Kentucky continues to rank in the middle-of-the-pack when it comes to having a business-friendly tax climate. The 2014 study, released Wednesday by the non-partisan Tax Foundation in Washington takes into account the corporate tax rate, individual income tax, sales tax, unemployment insurance tax and property tax rate.
Kentucky’s ranking dropped from 24th in the nation last year to 27th this year. The study finds Kentucky’s tax code didn’t change that much, but the ranking reflects changes in states with similar numbers.
Meantime, Indiana ranked 10th in the nation for best business tax climate – earning high marks for low property taxes. Tennessee ranked 15th thanks in part of a low individual income tax.
The state unemployment rate declined slightly in August despite significant job losses in some key labor market sectors.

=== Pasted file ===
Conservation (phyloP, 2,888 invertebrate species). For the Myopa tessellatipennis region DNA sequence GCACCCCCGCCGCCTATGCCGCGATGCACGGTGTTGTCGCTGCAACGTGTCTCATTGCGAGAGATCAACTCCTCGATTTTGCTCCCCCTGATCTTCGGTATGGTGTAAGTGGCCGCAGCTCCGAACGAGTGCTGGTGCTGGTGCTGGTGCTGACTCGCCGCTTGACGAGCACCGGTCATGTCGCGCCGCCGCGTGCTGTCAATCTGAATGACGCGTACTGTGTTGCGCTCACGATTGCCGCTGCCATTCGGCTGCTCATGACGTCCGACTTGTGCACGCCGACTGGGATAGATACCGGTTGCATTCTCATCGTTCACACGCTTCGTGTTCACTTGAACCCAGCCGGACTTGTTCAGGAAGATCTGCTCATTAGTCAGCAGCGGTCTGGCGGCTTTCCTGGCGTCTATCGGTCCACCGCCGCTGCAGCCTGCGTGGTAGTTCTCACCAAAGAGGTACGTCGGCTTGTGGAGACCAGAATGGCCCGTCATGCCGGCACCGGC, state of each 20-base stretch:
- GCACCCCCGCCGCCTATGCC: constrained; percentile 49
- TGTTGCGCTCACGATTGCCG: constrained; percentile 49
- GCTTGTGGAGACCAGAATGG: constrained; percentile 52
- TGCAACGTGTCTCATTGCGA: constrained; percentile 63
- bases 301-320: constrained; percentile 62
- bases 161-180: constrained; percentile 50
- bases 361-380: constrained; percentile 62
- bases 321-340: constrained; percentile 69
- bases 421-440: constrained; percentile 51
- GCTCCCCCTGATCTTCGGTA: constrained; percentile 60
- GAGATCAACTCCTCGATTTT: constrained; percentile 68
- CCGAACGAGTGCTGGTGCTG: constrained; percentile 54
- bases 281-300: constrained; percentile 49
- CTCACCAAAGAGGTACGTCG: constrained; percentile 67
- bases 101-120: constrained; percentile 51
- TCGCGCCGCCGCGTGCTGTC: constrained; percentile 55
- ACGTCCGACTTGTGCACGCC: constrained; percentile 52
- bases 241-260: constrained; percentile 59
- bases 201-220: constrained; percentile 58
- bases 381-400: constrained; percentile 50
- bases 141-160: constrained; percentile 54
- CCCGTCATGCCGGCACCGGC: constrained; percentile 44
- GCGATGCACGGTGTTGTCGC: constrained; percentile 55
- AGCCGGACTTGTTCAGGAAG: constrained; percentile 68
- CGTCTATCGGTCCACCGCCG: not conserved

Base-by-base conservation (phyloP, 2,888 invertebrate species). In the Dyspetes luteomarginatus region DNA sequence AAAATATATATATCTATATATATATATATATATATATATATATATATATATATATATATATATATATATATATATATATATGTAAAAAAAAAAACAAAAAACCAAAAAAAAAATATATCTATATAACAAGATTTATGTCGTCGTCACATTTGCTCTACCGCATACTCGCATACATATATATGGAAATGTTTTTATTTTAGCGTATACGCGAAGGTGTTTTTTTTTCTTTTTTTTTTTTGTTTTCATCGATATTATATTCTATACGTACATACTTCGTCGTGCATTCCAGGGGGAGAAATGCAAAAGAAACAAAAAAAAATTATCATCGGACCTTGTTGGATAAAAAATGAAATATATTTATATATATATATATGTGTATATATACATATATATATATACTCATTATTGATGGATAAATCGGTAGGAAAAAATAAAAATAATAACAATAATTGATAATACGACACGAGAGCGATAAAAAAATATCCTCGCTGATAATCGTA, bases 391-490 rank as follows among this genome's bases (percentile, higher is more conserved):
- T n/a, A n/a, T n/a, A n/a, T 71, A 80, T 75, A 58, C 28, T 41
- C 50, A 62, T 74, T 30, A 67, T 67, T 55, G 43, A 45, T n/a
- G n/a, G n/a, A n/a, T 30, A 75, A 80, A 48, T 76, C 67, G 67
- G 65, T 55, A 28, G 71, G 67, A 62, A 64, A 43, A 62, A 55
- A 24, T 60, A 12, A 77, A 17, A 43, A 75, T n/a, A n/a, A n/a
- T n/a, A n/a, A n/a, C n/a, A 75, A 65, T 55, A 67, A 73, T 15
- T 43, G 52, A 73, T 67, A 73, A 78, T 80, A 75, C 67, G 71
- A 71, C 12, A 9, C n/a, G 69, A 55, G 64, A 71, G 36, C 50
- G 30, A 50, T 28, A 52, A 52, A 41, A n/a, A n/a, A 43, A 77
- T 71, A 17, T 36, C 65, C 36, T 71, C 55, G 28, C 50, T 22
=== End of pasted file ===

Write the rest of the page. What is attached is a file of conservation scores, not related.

The Kentucky Office of Employment and Training reported Thursday that the rate fell to 8.4 percent, down from 8.5 percent in July.
State economist Manoj Shanker said the trade, transportation and utilities sector shed 2,100 jobs in August. The financial services sector lost 700 jobs. The government sector fell by 500 positions. The information sector, which includes newspapers, lost another 500 workers. And the mining and logging sector declined by another 100.
Kentucky budget officials say they are paying close attention to revenue as the state budget sees a flat growth at the start of the fiscal year. Budget director Mary Lassiter says in her monthly briefing that August revenues ticked up, helping make up 2 percent of losses in July. But that leaves revenues flat, while forecasters had expected an almost 3 percent growth this year.